AUA 2020: Expanding Kidney-Sparing Options for Patients with Low-Grade Upper Tract Urothelial Cancer

( In a sponsored educational session at the American Urologic Association Virtual Annual Meeting, Karim Chamie, MD, presented on the recently expanded kidney-sparing options for patients with low-grade upper tract urothelial cancer.

To begin, Dr. Chamie highlighted the evolution in thinking regarding kidney sparing treatment for patients with upper tract urothelial cancer (UTUC). While kidney-sparing approaches were initially only considered in patients with imperative indications, the usage of this approach has broadened over time.


The rationale for kidney sparing approaches in UTUC comes from a balance of the oncologic outcomes of such extirpative surgery and the consequences of such major surgery. In addition to the immediate peri-operative risks, radical nephroureterectomy is associated with renal insufficiency. This has implications both widely and in the ongoing management of UTUC as it may preclude systemic therapy options and may raise further issues in the case of metachronous development of contralateral UTUC.

Prior observational data have suggested that, among carefully selected patients, kidney-sparing approaches provide similar outcomes to nephroureterectomy, both in terms of overall survival and cancer-specific survival.


Despite these promising data, there are notable limitations to kidney sparing approaches to date. The treatment has primarily been performed with ureteroscopic laser ablation. This approach is associated with high rates of local recurrence requiring re-treatment, in addition to bladder recurrences. In addition, due to technical limitations, some tumors are unable to be treated ureteroscopically.


As we know from extensive experience in urothelial bladder cancer, these tumors are sensitive to topical chemotherapeutic agents. Increasing dwell time has been shown to decrease recurrence rates. However, use in the upper tract has been limited due to dwell time as a result of the natural drainage of the upper tract.


To address this issue, MitoGel or JELMYTO was developed. JELMYTO is a combination of mitomycin C which has a long history of use in urothelial bladder cancer and a reverse-thermal gel which increases dwell time.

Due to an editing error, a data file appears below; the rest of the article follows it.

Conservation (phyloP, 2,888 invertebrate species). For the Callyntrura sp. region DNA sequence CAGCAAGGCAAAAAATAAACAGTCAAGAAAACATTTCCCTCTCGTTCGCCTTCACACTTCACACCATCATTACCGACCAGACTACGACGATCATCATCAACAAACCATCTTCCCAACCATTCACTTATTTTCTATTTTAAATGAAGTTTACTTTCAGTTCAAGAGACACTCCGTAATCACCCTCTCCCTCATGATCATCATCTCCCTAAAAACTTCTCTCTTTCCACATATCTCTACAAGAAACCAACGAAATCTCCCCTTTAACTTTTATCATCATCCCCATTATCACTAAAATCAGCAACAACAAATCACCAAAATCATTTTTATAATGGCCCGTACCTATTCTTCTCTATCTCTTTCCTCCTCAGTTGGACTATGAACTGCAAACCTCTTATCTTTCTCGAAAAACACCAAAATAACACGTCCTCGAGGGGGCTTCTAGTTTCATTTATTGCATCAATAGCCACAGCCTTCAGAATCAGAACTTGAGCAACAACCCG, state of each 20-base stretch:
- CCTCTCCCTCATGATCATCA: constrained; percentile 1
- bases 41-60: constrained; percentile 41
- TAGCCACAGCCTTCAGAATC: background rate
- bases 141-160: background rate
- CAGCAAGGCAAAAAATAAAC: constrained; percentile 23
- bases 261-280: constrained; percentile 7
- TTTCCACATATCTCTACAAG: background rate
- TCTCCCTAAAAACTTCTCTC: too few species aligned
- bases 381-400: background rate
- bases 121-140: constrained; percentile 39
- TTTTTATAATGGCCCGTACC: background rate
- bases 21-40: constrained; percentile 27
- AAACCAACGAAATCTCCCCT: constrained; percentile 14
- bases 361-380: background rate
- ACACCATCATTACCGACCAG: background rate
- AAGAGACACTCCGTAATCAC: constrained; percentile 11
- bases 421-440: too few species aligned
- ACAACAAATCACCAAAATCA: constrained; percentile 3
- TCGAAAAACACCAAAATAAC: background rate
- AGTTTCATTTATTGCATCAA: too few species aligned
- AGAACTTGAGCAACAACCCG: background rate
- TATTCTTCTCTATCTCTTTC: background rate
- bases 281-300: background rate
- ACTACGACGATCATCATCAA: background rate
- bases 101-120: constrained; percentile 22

Data from the pivotal OLYMPUS trial demonstrated both the feasibility and promising outcomes of such a treatment approach, allowing many patients to avoid extirpative surgery.


To briefly summarize, the authors enrolled patients with new or recurrent non-invasive, low-grade UTUC and treated them with six one weekly JELMYTO instillations. Patients were then evaluated at 3 months following screening for the primary endpoint of complete response. Responders underwent ongoing maintenance therapy.

Nearly 60% of patients in the intention to treat population exhibited complete responses at 3 months.


Among those who had a complete response, 12-month durability rates were high (84.2% by Kaplan Meier analysis).

Dr. Chamie highlighted a number of important adverse reactions associated with JELMYTO treatment including ureteric obstruction. This was reported in 58% of the safety population, with a spectrum of severity.


Dr. Chamie closed by considering some practice considerations in the use of JELMYTO including anesthetic considerations, catheter use, as well as pharmacokinetic properties including excretion and exposure.


Presented by: Karim Chamie, MD, Associate Professor of Urology, University of California, Los Angeles, Los Angeles, CA, USA 

Written by: Christopher J.D. Wallis, Urologic Oncology Fellow, Vanderbilt University Medical Center, Nashville, TN, USA, Twitter: @WallisCJD, at the 2020 American Urological Association (AUA) Annual Meeting, Virtual Experience #AUA20, June 27- 28, 2020.

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